They say April showers bring May flowers.
In the Okanagan this year, we seem to have mostly skipped the rain and jumped ahead to the flowers. I love seeing the spring blossoms, and perennial plants are the garden gift that keeps on giving. I love having the instant gratification of that early garden beauty.
That said, I do have a few pet peeves I will share with you this week. If you are a fellow gardener, or even just a foodie, I think you will commiserate with me. The flowers of May might magically appear after a rain, but the vegetables need considerably more work before they decide to grace my garden with their presence.
Why is dirt so dirty?
Have you ever noticed how hard it is to get your fingernails clean after a day of gardening? Even if you wear gloves there is a pesky line of super-fine, but incredibly tough, dirt particles that settles at the bottom of your nails. No amount of soaking, scrubbing or washing will get them clean. Most of the summer I feel like a kid who just came back from the sand box with my grubby hands.
Dirt is even more difficult to remove when it gets wet. Here at Rabbit Hollow, we have heavy clay soil. As mud, it sticks in big clumps to gardening tools and gloves, gumboots, and dog paws with a vengeance. On a rainy day, I have a three-phase canine paw-washing procedure that is required before I send our Labrador, Freyja, back inside.
How come gardens are always in the ground?
This may sound ridiculous but hear me out. I do have some raised beds and containers. Even those however, are still only “a wee ways” off the ground, as my Gramps would have said. I am six feet tall. That’s a lot of bending. Gardening has made me flexible—bending at the knees, stretching my back and reaching with my arms. My real reward doesn’t come until later in the season, when plants grow taller and I can look up again.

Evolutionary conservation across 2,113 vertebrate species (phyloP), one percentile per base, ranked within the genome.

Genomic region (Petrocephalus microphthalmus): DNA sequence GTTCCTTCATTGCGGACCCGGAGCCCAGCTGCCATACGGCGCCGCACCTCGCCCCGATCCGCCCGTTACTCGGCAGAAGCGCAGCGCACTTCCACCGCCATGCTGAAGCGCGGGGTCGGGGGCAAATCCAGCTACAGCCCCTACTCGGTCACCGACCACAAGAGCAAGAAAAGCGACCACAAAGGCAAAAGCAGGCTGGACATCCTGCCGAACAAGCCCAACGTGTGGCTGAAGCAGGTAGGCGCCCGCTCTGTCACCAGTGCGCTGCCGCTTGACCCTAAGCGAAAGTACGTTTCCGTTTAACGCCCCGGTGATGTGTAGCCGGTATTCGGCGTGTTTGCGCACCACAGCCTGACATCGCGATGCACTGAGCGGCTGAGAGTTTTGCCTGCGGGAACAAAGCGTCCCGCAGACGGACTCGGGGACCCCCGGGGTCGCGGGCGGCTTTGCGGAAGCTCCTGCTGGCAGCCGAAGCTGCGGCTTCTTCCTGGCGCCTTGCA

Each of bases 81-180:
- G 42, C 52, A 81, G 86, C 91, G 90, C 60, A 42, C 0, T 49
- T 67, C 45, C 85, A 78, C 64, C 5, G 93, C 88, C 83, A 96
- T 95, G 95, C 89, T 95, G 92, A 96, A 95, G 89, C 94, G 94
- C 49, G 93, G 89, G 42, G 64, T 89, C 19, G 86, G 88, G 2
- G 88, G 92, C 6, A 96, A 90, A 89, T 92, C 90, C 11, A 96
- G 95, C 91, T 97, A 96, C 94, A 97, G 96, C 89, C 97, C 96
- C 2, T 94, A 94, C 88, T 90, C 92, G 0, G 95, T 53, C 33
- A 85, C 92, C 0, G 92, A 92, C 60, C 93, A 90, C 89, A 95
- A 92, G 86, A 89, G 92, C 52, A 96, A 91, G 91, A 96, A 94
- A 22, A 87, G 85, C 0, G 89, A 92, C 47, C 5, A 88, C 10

If all the bending is your pet peeve, I can tell you our Tower Garden provides a great alternative. As the name suggests, the format of this growing system is a tall cylinder with lights and an irrigation system. It allows us to have some homegrown edible greens year-round, with no bending over. That’s a system worth saluting.
Can’t plants grow faster in the beginning and slower in the end?
One of my earliest motivations for having a green thumb was the good old Chia Pet. Who wouldn’t want to try growing something that would almost change in front of your eyes? The only thing better would have been edible sea monkeys. Alas, I have never been able to create such an environment in the veggie garden. No June zucchinis or July tomatoes here.
Even though I can’t rush Mother Nature, I am grateful that the Okanagan growing season is one of the longest in Canada. It certainly beats that of Calgary, where I grew up. There I could never get more than a few ripe tomatoes.
I try hard to pick realistic crops for the garden, but curiosity is one of the qualities I have in abundance. I am always hoping that we will have great weather all season so I can get the most out of everything I grow. The beginning of the summer always feels like it moves at a snail’s pace in the garden, but then as autumn approaches I am racing to harvest and preserve everything all at once.
The exception to this rule is weeds. Have you ever noticed how it seems things are going along fine, and then you blink and your plants are choked by chickweed? I have learned what wild greens can be used for salads, but even with that knowledge I am overwhelmed with wild mallow, lamb’s quarters, bindweed, dandelions and burdocks
All kidding aside, after years of mucking about in the dirt all hunched over, getting grubby hands and flailing in autumn storms to gather what bounty there was, I have come to love the satisfaction of toiling in the earth and having something to show for my efforts. I have huge admiration for farmers, those dedicated individuals who choose to work with mercurial Mother Nature for their livelihood.
I have discovered that weeding makes for excellent anger management therapy. Best of all, my faith is renewed every spring when the flowers reappear and I feel the giddiness of a child when the first radishes peek above the earth and beans grow on the stalks. A sense of reverence envelopes me when I harvest my very own veggies and serve them as a meal.
I suppose that’s worth a few dirty fingernails, a bit of impatience and a sore back.
This article is written by or on behalf of an outsourced columnist and does not necessarily reflect the views of Castanet.